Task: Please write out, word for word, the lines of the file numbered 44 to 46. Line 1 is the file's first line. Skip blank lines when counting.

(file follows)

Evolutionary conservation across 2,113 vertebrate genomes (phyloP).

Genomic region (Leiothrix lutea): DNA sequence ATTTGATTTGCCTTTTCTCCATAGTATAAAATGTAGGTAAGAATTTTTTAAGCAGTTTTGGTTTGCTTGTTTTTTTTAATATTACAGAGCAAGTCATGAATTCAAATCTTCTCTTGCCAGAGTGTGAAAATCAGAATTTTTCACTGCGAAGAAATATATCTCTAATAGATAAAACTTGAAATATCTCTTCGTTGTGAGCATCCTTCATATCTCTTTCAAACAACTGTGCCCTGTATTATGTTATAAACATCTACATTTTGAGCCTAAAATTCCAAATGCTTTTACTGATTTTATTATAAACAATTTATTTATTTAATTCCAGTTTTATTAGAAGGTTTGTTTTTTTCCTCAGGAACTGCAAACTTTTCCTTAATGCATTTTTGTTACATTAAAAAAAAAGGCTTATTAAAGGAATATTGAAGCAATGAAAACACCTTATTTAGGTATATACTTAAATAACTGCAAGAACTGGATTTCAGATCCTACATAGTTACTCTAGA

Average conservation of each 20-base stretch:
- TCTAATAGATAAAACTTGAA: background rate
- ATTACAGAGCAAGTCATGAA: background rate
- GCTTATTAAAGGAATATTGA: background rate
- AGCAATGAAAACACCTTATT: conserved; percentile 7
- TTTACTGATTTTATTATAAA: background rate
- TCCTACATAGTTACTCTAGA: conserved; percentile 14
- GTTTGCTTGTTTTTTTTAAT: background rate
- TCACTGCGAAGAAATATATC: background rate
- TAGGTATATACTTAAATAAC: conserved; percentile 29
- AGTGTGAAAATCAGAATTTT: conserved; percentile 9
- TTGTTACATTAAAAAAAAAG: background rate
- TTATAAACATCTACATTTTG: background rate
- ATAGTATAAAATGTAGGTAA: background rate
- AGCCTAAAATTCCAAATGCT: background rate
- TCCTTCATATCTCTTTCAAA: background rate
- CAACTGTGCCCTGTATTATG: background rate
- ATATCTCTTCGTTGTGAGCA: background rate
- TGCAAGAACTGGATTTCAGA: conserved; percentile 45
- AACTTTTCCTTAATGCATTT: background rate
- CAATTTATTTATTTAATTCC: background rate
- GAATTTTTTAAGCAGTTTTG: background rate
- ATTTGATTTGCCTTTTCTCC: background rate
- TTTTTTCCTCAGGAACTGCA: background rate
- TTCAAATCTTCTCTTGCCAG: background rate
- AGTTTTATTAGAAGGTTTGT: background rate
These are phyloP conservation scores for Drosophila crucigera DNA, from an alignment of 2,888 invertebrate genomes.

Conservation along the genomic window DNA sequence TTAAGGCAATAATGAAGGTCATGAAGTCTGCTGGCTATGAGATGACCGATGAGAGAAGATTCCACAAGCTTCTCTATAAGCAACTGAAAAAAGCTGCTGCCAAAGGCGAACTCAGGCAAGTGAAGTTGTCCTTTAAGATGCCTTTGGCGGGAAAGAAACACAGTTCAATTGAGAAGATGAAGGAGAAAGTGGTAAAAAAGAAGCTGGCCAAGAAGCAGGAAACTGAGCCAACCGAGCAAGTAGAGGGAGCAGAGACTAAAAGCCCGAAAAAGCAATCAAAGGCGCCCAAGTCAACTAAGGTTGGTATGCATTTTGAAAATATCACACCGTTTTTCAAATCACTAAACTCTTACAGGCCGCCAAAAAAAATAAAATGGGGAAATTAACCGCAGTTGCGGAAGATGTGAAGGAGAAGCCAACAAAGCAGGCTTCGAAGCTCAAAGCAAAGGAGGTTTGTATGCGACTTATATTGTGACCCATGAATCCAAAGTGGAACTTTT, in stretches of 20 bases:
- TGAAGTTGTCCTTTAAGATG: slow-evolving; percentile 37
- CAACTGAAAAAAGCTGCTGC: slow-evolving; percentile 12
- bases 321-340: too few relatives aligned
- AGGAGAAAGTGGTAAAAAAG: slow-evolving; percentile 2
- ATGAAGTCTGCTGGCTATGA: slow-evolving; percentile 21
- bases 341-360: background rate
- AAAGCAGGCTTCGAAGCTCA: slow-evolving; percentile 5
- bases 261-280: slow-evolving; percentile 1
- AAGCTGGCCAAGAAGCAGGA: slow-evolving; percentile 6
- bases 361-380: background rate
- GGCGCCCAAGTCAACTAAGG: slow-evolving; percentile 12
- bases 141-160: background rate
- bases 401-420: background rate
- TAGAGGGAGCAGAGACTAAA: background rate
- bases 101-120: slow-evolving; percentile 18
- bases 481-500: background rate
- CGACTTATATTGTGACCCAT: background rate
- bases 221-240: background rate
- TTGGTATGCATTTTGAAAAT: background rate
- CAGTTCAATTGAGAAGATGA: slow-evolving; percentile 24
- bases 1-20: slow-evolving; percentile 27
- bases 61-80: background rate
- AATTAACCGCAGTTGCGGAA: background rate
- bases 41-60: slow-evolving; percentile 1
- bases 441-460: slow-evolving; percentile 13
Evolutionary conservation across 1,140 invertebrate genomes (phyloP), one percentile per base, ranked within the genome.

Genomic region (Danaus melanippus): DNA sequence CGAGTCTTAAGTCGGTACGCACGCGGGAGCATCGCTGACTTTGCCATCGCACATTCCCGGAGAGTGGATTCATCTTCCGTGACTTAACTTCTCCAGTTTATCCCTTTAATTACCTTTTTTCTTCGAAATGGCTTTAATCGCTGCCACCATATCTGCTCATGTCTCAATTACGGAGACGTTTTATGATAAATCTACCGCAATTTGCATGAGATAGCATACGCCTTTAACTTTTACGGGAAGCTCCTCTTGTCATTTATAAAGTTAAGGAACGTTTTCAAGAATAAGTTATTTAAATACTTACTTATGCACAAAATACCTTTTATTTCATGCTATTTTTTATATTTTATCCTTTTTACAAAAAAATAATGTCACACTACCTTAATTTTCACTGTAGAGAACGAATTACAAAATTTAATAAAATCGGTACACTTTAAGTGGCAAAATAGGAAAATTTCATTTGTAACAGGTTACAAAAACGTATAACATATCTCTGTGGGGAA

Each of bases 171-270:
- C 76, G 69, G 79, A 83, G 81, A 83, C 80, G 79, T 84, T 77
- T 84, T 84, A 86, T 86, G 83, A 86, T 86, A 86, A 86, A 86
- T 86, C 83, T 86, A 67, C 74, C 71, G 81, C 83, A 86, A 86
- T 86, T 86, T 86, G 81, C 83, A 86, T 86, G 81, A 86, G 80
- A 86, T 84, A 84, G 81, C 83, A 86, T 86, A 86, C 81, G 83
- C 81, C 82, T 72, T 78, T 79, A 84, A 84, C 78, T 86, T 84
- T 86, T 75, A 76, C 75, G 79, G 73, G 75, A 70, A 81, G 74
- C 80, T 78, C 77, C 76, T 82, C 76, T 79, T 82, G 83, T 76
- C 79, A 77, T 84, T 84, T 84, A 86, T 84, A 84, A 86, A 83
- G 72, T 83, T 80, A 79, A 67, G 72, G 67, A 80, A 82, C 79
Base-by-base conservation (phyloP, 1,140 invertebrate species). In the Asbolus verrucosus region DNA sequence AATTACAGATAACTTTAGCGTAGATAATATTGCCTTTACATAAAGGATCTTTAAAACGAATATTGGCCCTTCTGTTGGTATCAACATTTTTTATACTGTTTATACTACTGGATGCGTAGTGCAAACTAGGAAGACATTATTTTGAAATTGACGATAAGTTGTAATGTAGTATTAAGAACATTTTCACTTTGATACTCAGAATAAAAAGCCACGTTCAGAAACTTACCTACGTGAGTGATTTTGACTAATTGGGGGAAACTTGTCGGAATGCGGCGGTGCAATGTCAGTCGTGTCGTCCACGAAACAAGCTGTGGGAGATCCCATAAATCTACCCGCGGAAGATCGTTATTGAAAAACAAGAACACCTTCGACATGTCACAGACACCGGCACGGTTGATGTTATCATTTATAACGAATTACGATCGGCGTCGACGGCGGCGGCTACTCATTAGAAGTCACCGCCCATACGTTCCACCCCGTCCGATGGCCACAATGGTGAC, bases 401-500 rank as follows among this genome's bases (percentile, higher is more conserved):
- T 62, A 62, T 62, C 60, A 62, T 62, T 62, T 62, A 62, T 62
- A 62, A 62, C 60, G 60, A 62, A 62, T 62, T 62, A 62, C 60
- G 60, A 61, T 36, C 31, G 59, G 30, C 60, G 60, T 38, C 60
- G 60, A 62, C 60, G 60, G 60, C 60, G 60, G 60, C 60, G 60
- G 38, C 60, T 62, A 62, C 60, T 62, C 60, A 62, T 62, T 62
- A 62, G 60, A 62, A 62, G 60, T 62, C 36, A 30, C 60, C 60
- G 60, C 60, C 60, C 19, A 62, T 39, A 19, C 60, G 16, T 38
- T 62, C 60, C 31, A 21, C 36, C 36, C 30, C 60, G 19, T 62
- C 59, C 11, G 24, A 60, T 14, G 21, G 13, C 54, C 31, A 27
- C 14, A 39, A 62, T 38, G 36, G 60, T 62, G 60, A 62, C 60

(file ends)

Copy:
- TAGAGGGAGCAGAGACTAAA: background rate
- bases 101-120: slow-evolving; percentile 18
- bases 481-500: background rate